The massacre at El Mozote was the worst and largest massacre in modern Latin American history.  Rufina told her story.  Many journalists investigated and reported it.  The Reagan Administration and many conservative allies in the private sector downplayed the massacre, criticized the guerrillas instead, and sought to discredit journalists who reported the events of the massacre.

Rufina lived in Honduras from 1985 to 1990 then returned to El Salvador.  She never returned to live in El Mozote, however.  The village, abandoned for years, eventually became an active community again.  Rufina, who became a Roman Catholic lay minister, died on March 6, 2007.  Forensic evidence confirmed her reports, despite what the Reagan Administration, et cetera, claimed.

The blood of the martyrs cries out from the earth and belies the claims of those who defended the government of El Salvador.

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God of the martyrs, the oppressed, the poor, and the downtrodden,

we respond with justifiable moral outrage at accounts of massacres,

such as the one at El Mozote, El Salvador, in 1981.

We also recoil in disgust at the indifference of the United States Government

to that atrocity and to federal support for that brutal regime.

May we translate our anger and disgust into positive action,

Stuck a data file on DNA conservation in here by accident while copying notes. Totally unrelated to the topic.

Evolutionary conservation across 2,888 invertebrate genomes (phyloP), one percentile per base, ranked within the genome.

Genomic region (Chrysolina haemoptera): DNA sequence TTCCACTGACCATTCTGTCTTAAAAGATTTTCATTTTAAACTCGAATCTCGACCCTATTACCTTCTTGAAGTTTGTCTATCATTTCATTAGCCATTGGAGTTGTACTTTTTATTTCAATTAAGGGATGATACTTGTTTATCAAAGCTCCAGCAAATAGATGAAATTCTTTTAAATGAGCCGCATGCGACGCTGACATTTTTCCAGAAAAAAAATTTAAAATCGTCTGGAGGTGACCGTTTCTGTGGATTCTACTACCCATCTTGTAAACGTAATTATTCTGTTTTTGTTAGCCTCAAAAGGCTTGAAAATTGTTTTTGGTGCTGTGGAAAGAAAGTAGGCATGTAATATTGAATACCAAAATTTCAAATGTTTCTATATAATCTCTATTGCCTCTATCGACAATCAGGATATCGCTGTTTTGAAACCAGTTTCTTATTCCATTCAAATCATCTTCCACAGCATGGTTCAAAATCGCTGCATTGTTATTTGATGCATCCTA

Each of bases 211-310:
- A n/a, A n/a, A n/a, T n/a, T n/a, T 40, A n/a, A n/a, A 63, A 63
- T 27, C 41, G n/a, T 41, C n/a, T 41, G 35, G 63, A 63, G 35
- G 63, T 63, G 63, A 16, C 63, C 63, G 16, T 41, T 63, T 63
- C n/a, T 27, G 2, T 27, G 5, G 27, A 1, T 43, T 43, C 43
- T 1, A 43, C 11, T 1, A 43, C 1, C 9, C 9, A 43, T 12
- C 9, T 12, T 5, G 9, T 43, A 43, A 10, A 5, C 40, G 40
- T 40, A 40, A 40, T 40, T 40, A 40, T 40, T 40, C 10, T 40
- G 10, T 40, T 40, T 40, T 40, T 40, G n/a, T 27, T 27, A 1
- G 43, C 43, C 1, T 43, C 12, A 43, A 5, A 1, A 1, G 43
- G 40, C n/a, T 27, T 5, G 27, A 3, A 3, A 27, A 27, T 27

demanding that our governments live up to the highest ideals of moral conduct at home and abroad.

In the Name of God:  Father, Son, and Holy Spirit.  Amen.

Jeremiah 17:14-18

Psalm 10

Revelation 6:9-11

Matthew 2:13-18

KENNETH RANDOLPH TAYLOR

JULY 2, 2019 COMMON ERA

THE FEAST OF WASHINGTON GLADDEN, U.S. CONGREGATIONALIST MINISTER, HYMN WRITER, AND SOCIAL REFORMER

THE FEAST OF FERDINAND QUINCY BLANCHARD, U.S. CONGREGATIONALIST MINISTER AND HYMN WRITER

THE FEAST OF HENRY MONTAGU BUTLER, EDUCATOR, SCHOLAR, AND ANGLICAN PRIEST

THE FEAST OF JACQUES FERMIN, ROMAN CATHOLIC MISSIONARY PRIEST

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Holiday Busyness   2 comments

Above:  A Domestic Scene, December 8, 2018

Photographer = Kenneth Randolph Taylor

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On my bed when I think of you,

I muse on you in the watches of the night,

for you have always been my help;

in the shadow of your wings I rejoice;

my heart clings to you,

your right hand supports me.

–Psalm 63:6-8, The New Jerusalem Bible (1985)

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In my U.S. culture, the time from Thanksgiving (late November) to New Year’s Day is quite busy.  Holidays populate the calendar.  Some of these holidays are, for lack of a better word, ecumenical.  Others are religiously and/or culturally specific, though.  Christmas, originally the Christ Mass, has become an occasion, for many, to worship the Almighty Dollar at the high altar of commercialism.  This is how many Evangelicals of the Victorian Era wanted matters to be.